Their companies would no longer be able to create or patent any requisite technology for the functioning of solar panels, wind turbines or any form of clean power generation since the sharing of such intellectual property and design for green tech is solely restricted to members of the Paris Agreement. Quite simply, what this entails is that the rest of the world (except the U.S. and Nicaragua) can collaborate with one another so as to devise technology that is less reliant on fossil fuels and more conducive to promoting environmental security.
- In the long-run, the U.S. will bear gargantuan costs through negative externalities
In economics, a negative externality refers to any cost borne by a third party as a result of any transaction or incident that takes place between two other entities. For example, the air pollution caused by the incessant burning of fossil fuels is an instance of a negative externality that is borne by the society wherein the pollution is occurring. Dr Leonardo Trasande of NYU estimates that the economic costs of air pollution in the U.S. is more than $4 billion annually; which also comes at a high social cost as it contributes to more than 16,000 premature births in America every year.
Additionally, there are costs that negative externalities can’t quantify in terms of monetary value. The coal industry, for example, is often notorious for its subpar safety standards and the presence of dangerous material in job-sites across many coal mines in the nation. The Mine Safety and Health Administration has estimated fatalities of nearly a hundred coal miners in underground job sites since 2010. Further, a disease known as pneumoconiosis has been responsible for the deaths of nearly 10,000 coal miners since 1990 and still plagues parts of West Virginia (colloquially referred to as ‘Coal Country’ because of its once thriving coal industry) to this day.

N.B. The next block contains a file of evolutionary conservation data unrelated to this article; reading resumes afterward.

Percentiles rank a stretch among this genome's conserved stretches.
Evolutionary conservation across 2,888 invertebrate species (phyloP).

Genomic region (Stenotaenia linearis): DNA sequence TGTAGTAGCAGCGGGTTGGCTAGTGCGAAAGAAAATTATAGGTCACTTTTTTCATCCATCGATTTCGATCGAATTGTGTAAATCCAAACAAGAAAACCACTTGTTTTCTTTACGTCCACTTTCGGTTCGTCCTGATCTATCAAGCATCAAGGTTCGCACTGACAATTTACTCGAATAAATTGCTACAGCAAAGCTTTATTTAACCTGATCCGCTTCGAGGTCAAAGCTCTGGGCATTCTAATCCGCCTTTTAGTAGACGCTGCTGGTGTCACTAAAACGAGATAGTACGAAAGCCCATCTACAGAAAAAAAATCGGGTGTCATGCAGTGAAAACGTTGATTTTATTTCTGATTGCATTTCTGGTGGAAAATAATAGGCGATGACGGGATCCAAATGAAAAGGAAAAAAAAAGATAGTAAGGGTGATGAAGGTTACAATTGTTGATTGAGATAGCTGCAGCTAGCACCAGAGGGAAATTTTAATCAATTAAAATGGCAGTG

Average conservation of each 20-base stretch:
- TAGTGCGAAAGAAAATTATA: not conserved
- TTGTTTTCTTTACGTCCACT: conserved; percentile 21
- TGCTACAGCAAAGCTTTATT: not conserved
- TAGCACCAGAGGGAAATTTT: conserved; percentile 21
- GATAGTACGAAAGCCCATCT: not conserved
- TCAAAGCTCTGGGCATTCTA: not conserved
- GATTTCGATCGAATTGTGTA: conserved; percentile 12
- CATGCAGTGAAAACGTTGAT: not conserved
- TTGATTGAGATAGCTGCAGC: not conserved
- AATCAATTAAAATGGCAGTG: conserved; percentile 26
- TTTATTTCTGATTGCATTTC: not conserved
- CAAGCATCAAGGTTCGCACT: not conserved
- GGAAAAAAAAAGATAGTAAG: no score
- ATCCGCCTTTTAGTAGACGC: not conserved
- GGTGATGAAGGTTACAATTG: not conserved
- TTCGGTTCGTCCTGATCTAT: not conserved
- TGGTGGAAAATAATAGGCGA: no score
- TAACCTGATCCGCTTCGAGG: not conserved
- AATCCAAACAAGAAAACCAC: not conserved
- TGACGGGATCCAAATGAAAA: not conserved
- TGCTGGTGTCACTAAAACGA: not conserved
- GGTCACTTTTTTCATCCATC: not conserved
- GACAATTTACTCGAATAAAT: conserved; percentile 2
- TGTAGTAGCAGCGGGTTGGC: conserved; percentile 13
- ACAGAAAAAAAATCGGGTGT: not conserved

In states such as West Virginia, the residue left behind from the extraction of oil and gas is often rife with chemicals which are not always disposed of properly in rural areas that are situated near coal mines.
This resulted in an annual health care cost of more than $100 billion. Given that the U.S. already spends more than a whopping $3.2 trillion on healthcare every year (more than any other nation on the planet), these are social and economic costs that the U.S. can simply not afford.
In conclusion, the detriment to clean air and water, loss of human life, herculean costs that would be borne by the American government and the competitive disadvantage that American companies would face on the global scale are all emblematic of evidence that ─ contrary to President Trump’s slogan ─ leaving the Paris Agreement does anything but put the United States of America first.